For me, it was more of a fashion statement—wearing that beaver hide is like having a great round furry pond draped over your shoulders from which your head sticks up like a lonely lotus bud. Only a mayor built like a buffalo can carry it off.

The whole silly debate occupied more column inches in the paper than the approval of millions of dollars in road repairs. You might think this sort of thing happens just because we’re out here on the lone prairie and the winters are long. But then you watch televised proceedings from the national capital in which the level of discussion is hardly higher. Human beings don’t change scale much, regardless of the size of the stage they walk on. The distribution of capacities and talents is much the same in any group of humans. Making the group larger doesn’t lead to a corresponding increase in the individual IQs clustered under the Bell curve. To this extent, human beings are not fractal.

However, assemble us into progressively larger groups and fractal patterns do tend to emerge. The qualities that make a good poet are a complex of linguistic ability, creativity and the desire to invest the time and effort necessary to succeed; these qualities are more or less uniformly scattered through the population. The qualities that make a famous poet are not so different, but they are compounded with something that can only be described as luck. The process of poetic fame is governed by fractal patterns.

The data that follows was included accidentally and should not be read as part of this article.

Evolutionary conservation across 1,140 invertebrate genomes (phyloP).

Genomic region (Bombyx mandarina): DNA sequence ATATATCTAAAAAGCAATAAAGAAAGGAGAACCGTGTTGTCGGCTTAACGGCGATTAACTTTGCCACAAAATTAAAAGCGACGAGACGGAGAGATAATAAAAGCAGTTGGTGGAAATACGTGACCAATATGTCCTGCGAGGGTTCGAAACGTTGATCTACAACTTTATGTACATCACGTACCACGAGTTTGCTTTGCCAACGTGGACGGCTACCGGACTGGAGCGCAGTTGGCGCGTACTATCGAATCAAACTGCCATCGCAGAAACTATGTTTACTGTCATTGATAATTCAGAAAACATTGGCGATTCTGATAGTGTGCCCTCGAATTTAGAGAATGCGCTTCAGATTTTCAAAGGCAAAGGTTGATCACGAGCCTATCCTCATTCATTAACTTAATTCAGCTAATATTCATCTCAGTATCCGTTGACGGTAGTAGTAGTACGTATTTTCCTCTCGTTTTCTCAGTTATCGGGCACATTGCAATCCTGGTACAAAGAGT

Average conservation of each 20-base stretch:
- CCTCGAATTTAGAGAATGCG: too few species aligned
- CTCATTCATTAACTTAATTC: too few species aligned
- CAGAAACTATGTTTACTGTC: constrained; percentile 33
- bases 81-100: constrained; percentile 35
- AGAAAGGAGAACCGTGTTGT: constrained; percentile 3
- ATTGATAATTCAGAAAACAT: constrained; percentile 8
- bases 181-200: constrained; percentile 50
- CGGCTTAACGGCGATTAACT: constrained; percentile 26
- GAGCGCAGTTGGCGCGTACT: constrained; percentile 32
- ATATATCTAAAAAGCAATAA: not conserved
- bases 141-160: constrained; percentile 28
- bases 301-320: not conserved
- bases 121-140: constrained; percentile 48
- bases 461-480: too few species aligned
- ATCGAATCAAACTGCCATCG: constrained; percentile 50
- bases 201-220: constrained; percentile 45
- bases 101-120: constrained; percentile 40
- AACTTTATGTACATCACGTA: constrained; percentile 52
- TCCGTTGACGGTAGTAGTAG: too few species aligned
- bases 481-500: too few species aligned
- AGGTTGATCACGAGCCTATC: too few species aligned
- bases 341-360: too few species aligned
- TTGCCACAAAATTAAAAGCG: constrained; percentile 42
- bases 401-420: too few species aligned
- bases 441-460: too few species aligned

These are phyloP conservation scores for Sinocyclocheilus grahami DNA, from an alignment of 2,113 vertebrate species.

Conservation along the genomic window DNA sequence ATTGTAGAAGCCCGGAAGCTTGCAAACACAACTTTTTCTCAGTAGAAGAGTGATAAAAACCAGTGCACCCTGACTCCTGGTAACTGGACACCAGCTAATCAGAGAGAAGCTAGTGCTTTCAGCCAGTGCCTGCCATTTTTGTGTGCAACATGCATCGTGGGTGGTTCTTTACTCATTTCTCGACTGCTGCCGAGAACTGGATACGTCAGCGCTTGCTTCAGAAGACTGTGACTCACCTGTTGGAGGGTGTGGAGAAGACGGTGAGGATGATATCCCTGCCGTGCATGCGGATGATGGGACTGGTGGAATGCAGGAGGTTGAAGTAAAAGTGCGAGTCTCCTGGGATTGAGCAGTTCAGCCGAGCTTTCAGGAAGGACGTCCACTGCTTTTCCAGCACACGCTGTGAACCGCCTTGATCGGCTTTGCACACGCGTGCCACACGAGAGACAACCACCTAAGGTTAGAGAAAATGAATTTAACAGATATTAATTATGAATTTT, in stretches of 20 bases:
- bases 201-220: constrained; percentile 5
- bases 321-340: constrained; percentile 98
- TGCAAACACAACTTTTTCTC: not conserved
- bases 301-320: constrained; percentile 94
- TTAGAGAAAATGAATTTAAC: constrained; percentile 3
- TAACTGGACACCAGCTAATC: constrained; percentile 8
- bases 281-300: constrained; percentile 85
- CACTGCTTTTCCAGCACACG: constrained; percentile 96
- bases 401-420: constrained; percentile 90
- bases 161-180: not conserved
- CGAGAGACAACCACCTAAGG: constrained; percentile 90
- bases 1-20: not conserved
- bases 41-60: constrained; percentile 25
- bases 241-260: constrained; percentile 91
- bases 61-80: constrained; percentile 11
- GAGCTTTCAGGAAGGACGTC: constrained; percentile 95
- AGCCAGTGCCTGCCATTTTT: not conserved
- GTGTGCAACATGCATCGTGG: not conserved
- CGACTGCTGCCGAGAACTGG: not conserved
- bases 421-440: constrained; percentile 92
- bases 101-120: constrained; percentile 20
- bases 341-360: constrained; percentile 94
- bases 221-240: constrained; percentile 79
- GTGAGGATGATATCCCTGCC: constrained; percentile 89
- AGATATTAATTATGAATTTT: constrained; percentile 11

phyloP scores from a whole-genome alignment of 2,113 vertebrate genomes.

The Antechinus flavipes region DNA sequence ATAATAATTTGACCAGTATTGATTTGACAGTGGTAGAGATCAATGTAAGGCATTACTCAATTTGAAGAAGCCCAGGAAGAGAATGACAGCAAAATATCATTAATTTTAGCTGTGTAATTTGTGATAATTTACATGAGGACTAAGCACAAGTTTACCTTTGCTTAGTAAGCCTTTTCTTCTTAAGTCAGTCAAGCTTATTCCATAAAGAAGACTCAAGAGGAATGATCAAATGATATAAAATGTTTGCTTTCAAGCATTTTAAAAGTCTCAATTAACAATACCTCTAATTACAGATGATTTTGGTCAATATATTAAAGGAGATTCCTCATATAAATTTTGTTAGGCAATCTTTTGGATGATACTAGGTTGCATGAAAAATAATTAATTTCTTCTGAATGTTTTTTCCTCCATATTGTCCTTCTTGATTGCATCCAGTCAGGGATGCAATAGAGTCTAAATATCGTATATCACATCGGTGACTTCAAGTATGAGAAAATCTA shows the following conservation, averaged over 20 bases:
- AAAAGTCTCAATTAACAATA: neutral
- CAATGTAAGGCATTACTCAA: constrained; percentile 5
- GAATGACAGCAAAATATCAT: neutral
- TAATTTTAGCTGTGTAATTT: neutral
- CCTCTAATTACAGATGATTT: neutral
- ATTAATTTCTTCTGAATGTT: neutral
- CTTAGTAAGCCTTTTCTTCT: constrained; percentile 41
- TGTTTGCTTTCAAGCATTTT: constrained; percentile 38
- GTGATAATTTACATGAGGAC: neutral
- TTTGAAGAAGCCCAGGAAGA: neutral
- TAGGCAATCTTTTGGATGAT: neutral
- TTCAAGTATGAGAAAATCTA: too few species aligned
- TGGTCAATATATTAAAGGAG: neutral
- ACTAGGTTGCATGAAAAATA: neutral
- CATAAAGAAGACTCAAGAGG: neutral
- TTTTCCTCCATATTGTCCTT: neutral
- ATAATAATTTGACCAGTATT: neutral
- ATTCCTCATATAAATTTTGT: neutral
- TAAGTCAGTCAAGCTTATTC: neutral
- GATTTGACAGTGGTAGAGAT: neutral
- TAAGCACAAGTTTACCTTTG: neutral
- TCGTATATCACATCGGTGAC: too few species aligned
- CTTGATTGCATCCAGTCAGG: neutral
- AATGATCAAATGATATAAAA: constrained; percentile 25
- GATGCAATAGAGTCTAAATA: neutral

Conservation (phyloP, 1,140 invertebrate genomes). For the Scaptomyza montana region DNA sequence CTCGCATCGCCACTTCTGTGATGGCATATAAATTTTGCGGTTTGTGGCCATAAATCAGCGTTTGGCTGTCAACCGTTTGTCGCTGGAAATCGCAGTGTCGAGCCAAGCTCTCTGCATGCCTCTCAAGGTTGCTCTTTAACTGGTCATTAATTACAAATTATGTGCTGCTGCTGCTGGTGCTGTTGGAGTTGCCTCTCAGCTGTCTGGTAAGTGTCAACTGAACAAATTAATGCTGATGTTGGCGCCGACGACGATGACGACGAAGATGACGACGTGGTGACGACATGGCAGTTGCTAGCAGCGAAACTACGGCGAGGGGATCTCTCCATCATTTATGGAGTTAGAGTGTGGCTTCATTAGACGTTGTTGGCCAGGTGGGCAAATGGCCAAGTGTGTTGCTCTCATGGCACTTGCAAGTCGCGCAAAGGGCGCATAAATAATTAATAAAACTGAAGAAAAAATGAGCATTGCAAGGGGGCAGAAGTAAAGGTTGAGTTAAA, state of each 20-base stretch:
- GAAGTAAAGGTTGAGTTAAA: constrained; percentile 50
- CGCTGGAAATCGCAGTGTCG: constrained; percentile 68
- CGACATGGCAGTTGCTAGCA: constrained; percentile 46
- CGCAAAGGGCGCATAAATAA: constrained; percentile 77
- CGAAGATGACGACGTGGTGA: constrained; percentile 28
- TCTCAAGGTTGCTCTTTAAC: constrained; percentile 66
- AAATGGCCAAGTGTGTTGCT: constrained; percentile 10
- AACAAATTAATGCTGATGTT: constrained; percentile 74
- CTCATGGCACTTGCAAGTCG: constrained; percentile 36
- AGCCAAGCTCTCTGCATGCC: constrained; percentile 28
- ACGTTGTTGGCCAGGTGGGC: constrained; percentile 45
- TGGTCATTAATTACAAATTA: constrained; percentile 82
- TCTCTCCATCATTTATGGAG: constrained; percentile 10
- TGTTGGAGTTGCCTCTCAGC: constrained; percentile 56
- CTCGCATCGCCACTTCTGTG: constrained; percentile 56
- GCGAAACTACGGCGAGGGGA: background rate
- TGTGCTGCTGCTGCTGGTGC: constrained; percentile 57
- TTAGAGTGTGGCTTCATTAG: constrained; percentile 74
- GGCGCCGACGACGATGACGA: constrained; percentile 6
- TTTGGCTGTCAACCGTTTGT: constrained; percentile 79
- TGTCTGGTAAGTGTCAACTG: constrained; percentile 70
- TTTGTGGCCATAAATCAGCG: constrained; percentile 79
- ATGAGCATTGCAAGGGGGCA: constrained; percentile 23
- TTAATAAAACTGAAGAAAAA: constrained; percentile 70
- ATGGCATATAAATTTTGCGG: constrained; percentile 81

Nassim Nicholas Taleb, in his essay “The Black Swan: Roots of Unfairness in Arts and Literature,” points out that literary or academic fame is analogous to stock-market booms. There’s a “winner-take-all” effect—one book in 800 will account for half of sales in any given year, while the other 799 eke out a meager share of the pickings. We jump hopefully into the publishing cab and go nowhere much.

The phenomenon operates much like the Mississippi river system scooping up the water from smaller and larger tributaries in an immense drainage basin. It becomes impossible for a water droplet to cut its own channel to the sea. The pattern is not caused by malice or design or even by commercial greed. Taleb points out that the same pattern emerges with academic citation system, supposedly free from such commercial interests. If you are the lucky researcher whose paper first gets cited out of all the researchers who may be working on the same problem, you’ll go on getting cited by all the future researchers. And the bigger the drainage basin, (i.e., the larger the number of contributors like authors or researchers) the higher the concentration into one main channel will be.